Thursday September 24, 2015

ArtStreet Rolls Out CONSUMPTION: Part 2 of 6 in IAN Installation Series

ArtStreet at the University of Dayton continues the 2015-16 IAN installation series with CONSUMPTION, a world premiere installation by creative lead Sean Foster. The four-dimensional installation, housed in the White Box Gallery, will open on Tuesday, October 6 and run through November 5. (Please note: White Box Gallery will be closed Oct. 8-11 for fall break.)

CONSUMPTION invites us to explore how the process of consumption manifests as action, stemming from the desire of thirst and building to the fear that resources might run out. It begs the questions, “What do we consume?” “How?” “Why?”  

CONSUMPTION seeks to leave participants “thinking more carefully about how all the moving parts of our society are not only connected, but also interchangeable,” said Foster, “[w]hat we have now does not have to be the only way.”

Foster attempts to bridge gaps between commercial and the ‘fine’ arts, incorporating the tenets of mass production and communication through sensory experiences.

“Part of the reason I was so intrigued to work on CONSUMPTION is that much of my day job is rooted in our society's commercial production of messaging and visuals to accompany. Though this work is part and parcel to a massive propaganda machine, exploring another outlet where change or progress can be explored is of great interest to me,” Foster said.

CONSUMPTION is intended to build upon the first installation in the Climate series, THIRST.

“If THIRST was the first step in wanting and needing, then CONSUMPTION is the result of the want. Perhaps you got what you wanted and are now consuming it or perhaps you were unable to get what you wanted and you seek those who are consuming. It’s really about creating an actuality of ‘having or not having,’” said ArtStreet director Brian LaDuca.

Students in ArtStreet’s Institute for Arts Nexus (IAN) will have the opportunity to work with CONSUMPTION in greater depth. Using the building blocks of IAN curriculum, students will examine the transition from the concepts built in THIRST to the concepts built in CONSUMPTION.

When asked what he hoped IAN students would take away from their work with the installation, Foster replied, “I hope students--IAN and otherwise--would begin to ask questions [such as, ‘Why do we consume?’ ‘How often?’ ‘When?’] of one another and of themselves during the CONSUMPTION phase of IAN’s Climate series.”

“I would want any individual to look at CONSUMPTION as an evolution of the THIRST, for better or for worse, as ‘yet to be determined,’” said LaDuca.

CONSUMPTION will address our desires and the consequences of getting what we desire. In time, it will also transform into a manifestation of what may happen if we desire and get too much.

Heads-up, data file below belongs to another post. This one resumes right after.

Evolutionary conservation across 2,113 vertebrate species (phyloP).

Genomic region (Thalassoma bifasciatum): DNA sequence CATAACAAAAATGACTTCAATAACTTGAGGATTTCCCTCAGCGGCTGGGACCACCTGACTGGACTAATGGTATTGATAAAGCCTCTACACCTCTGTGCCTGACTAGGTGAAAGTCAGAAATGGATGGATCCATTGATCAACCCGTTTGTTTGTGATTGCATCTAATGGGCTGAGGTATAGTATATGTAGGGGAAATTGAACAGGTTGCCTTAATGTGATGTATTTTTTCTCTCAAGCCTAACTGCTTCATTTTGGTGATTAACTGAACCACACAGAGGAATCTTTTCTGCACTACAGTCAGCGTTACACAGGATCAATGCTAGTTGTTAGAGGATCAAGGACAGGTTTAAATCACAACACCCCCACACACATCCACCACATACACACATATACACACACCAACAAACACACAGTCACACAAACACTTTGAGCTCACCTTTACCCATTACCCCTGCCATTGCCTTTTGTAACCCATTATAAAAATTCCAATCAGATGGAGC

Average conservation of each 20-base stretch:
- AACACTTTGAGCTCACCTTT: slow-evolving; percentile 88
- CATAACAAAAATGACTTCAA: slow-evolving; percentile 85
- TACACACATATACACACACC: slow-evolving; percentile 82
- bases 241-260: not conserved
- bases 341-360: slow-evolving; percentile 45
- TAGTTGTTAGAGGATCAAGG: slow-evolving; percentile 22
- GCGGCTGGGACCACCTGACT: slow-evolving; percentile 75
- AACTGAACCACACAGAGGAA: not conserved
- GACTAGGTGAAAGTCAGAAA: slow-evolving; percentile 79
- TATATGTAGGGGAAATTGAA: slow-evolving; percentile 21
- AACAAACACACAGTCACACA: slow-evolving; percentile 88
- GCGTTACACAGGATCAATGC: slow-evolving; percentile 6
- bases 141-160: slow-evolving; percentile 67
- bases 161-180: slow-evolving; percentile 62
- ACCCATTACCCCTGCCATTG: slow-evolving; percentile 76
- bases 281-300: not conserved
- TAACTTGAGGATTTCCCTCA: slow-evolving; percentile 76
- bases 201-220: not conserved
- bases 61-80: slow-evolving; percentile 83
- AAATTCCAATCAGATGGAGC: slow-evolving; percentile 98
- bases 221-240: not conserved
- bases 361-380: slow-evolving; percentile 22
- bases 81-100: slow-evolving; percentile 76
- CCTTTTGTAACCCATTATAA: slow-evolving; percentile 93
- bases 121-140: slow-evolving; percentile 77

“Desire is ultimately connected to economy in our own system, but are there other options?” asks Foster.

Hosting six world premiere installations annually, ArtStreet's White Box Gallery at the University of Dayton is dedicated to work that challenges social, industrial, cultural and academic perspectives. This year’s focus is on our daily climate — and our elemental responses to our environment. From the origins of want and need, to the fear of loss, the Gallery will focus on themes of THIRST, CONSUMPTION, FEAR, UPHEAVAL and REFLECTION.

ArtStreet is located at the intersection of Lawnview Avenue and Kiefaber Street on the University of Dayton campus. ArtStreet is open 8 a.m. to midnight Monday through Friday and noon to midnight Saturday and Sunday. For more information about ArtStreet events, call 937-229-5101 or visit udayton.edu/artstreet.

Detailed Schedule/Public Events

CONSUMPTION Opening Reception

Tuesday, October 6, 5:30 - 6:30 P.M.

What do we consume? Why? And what happens when we take too much? CONSUMPTION invites us to explore how the process of consumption manifests as action, stemming from the desire of thirst and building to the fear that resources might run out. Creative Lead Sean Foster attempts to bridge gaps between commercial and the ‘fine’ arts, incorporating the tenets of mass production and communication through sensory experiences.

DINNER IN THE DESERT KITCHEN

Wednesday, October 28

7 - 8:30 p.m. ArtStreet Creator Space
Come with an appetite for the unexpected, as we investigate the social realities of food access. This event is PATH eligible. Hosted by Glenna Jennings (Art and Design), Issa Randall (Art and Design), Alex Klug (The Foodbank), Mike Puckett (ArtStreet) and Meaghan Crowley (Campus Ministry’s Center for Social Concern)Please RSVP to artstreet@udayton.edu or via the AVIATE portal on OrgSync. 

Press release written by Maggie Fiegl '15. 

Related Links

Photo Gallery

Previous Post

Next Post